A number of major US service providers including AT&T, Verizon and Time Warner Cable are getting ready to launch cloud video gaming services, with trials likely to start later this year ready for commercial deployment as early as 2013, say unconfirmed reports by Bloomberg.
The reports, which cite unnamed people “with knowledge of the matter”, add that the nation’s largest cable and telecoms companies are looking for new ways to monetize their customers, and have set their sights on the market of video gaming, worth US$ 24bn each year in the US alone.
While the lion’s share of gaming revenues traditionally come from consoles like the Xbox 360, Playstation 3 and Nintendo Wii, consumers are believed to be waking up to the increased capabilities of other devices such as smartphones and tablets, leading to a 39% drop in console sales last month on an annual basis, according to the NPD Group.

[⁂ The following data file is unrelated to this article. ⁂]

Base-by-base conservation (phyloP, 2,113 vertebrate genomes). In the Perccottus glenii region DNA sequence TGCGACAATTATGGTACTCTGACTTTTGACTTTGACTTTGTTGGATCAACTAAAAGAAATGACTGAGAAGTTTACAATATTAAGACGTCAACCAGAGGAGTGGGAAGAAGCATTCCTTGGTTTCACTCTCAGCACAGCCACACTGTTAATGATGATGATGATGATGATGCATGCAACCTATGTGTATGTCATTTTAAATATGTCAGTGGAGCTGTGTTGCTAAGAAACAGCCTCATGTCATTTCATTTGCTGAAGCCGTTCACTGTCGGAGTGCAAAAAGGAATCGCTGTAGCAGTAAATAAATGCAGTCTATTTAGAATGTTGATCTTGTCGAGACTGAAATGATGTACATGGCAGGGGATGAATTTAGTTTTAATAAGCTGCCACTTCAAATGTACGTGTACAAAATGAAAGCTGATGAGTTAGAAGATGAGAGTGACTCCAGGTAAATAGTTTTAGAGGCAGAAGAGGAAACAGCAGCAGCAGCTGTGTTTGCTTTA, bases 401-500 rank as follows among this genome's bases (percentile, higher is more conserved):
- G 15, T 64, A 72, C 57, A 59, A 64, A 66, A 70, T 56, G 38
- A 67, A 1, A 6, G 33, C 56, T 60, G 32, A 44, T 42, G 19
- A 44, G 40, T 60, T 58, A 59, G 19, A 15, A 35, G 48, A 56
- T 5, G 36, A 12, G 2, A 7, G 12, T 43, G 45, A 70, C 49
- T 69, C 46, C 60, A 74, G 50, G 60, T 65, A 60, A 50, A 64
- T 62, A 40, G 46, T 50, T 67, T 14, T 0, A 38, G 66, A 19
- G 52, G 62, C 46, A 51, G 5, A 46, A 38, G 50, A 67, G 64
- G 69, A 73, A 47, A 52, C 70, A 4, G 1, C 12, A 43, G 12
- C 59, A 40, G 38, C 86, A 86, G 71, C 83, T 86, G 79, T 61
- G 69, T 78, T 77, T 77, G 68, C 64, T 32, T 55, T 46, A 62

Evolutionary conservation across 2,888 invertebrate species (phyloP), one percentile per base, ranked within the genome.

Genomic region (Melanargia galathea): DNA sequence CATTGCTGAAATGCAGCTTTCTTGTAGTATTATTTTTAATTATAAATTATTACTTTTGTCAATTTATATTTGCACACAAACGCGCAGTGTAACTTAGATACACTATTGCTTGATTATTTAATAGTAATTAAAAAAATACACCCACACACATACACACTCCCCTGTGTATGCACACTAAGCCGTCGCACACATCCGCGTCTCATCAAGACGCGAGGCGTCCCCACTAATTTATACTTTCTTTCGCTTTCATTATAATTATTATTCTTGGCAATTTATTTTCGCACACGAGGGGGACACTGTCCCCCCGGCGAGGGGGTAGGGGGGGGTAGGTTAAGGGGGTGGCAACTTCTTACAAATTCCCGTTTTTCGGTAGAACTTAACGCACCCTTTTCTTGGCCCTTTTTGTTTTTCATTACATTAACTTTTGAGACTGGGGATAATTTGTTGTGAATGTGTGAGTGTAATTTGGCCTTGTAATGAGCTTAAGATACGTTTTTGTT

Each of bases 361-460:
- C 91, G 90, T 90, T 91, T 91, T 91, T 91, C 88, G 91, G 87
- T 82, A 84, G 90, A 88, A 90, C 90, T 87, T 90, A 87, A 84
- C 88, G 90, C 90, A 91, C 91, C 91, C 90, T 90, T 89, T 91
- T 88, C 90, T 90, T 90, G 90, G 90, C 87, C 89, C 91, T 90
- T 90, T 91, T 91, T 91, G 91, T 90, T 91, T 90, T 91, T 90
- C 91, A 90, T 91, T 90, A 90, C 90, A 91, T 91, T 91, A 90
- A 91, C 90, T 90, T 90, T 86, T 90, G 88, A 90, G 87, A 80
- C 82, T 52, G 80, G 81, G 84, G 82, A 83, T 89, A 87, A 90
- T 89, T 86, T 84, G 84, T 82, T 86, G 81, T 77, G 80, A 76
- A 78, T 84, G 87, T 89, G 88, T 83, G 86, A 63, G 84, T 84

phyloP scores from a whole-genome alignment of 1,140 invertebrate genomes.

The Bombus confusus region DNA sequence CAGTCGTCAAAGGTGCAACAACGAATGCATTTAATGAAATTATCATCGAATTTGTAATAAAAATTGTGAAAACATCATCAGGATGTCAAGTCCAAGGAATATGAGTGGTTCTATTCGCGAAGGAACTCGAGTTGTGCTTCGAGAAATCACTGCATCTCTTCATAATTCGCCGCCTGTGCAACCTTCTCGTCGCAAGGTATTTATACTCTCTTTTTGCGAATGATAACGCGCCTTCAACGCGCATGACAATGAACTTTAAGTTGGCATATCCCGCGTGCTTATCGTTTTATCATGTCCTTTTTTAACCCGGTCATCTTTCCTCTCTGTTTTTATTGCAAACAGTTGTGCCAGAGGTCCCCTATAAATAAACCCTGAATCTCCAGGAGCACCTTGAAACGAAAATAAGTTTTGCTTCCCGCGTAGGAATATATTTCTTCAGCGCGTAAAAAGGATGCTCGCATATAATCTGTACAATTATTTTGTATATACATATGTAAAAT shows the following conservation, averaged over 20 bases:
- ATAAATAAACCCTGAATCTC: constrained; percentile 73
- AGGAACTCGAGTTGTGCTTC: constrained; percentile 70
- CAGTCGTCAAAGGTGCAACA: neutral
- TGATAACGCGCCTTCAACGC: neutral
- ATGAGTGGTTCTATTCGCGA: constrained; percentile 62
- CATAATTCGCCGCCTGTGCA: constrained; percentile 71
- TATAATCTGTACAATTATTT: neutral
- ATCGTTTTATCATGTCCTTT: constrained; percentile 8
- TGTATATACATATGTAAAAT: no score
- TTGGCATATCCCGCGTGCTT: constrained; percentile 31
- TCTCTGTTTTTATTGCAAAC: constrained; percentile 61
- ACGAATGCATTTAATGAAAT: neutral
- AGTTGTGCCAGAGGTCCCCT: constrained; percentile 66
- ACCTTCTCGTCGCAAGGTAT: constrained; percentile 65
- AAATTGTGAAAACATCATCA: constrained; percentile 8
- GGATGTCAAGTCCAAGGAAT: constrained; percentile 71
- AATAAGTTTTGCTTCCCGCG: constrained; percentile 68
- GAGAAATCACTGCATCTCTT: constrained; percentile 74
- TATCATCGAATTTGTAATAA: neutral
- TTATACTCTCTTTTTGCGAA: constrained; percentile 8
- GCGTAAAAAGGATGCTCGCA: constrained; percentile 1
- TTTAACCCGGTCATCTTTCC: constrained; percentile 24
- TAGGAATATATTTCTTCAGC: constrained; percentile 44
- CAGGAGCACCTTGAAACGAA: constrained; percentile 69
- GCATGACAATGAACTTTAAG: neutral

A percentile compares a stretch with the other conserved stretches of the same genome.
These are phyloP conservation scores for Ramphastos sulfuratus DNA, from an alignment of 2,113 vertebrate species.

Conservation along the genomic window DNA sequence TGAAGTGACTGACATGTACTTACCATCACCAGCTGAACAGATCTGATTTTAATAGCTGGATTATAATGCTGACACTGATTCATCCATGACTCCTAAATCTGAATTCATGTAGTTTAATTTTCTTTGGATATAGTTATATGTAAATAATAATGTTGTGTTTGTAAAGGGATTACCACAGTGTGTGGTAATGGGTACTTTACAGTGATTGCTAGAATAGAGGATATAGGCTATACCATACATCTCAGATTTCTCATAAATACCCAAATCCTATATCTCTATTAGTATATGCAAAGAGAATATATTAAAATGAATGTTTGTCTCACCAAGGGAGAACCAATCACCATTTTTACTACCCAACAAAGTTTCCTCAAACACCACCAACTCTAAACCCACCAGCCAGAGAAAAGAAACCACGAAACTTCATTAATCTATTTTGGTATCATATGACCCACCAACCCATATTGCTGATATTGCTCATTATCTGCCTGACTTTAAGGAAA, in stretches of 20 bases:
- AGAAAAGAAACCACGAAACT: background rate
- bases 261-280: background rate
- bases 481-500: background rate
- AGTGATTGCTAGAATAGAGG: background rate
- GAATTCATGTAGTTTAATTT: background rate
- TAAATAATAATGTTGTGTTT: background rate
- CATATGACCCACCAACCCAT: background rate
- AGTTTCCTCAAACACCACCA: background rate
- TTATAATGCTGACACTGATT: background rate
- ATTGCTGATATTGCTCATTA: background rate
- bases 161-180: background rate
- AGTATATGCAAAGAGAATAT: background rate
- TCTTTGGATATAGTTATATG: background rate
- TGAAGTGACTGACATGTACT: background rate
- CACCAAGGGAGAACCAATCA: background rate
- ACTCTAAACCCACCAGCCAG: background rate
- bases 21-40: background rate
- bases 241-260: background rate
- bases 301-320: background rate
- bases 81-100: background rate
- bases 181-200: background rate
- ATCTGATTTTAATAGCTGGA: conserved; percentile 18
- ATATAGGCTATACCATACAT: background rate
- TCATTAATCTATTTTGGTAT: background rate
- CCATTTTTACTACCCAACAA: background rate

In addition to AT&T, Verizon and Time Warner, cablecos Comcast and Cox Communications are also believed to be in talks to offer cloud gaming services, and are targeting premium titles from top publishers like Electronic Arts.
Potential suppliers of the software required to deliver cloud gaming services for these carriers are speculated to include Israeli firm Playcast Media and US companies CiiNow and Agawi.
Editor’s note: While cloud gaming clearly holds significant promise for network operators, the technology suppliers involved still find themselves at the beginning of the curve when it comes to mass user adoption.
One only has to look at Californian firm OnLive, which counts the world’s biggest games publishers as partners, but which only just survived a bankruptcy scare last month and was forced to initiate a major round of redundancies.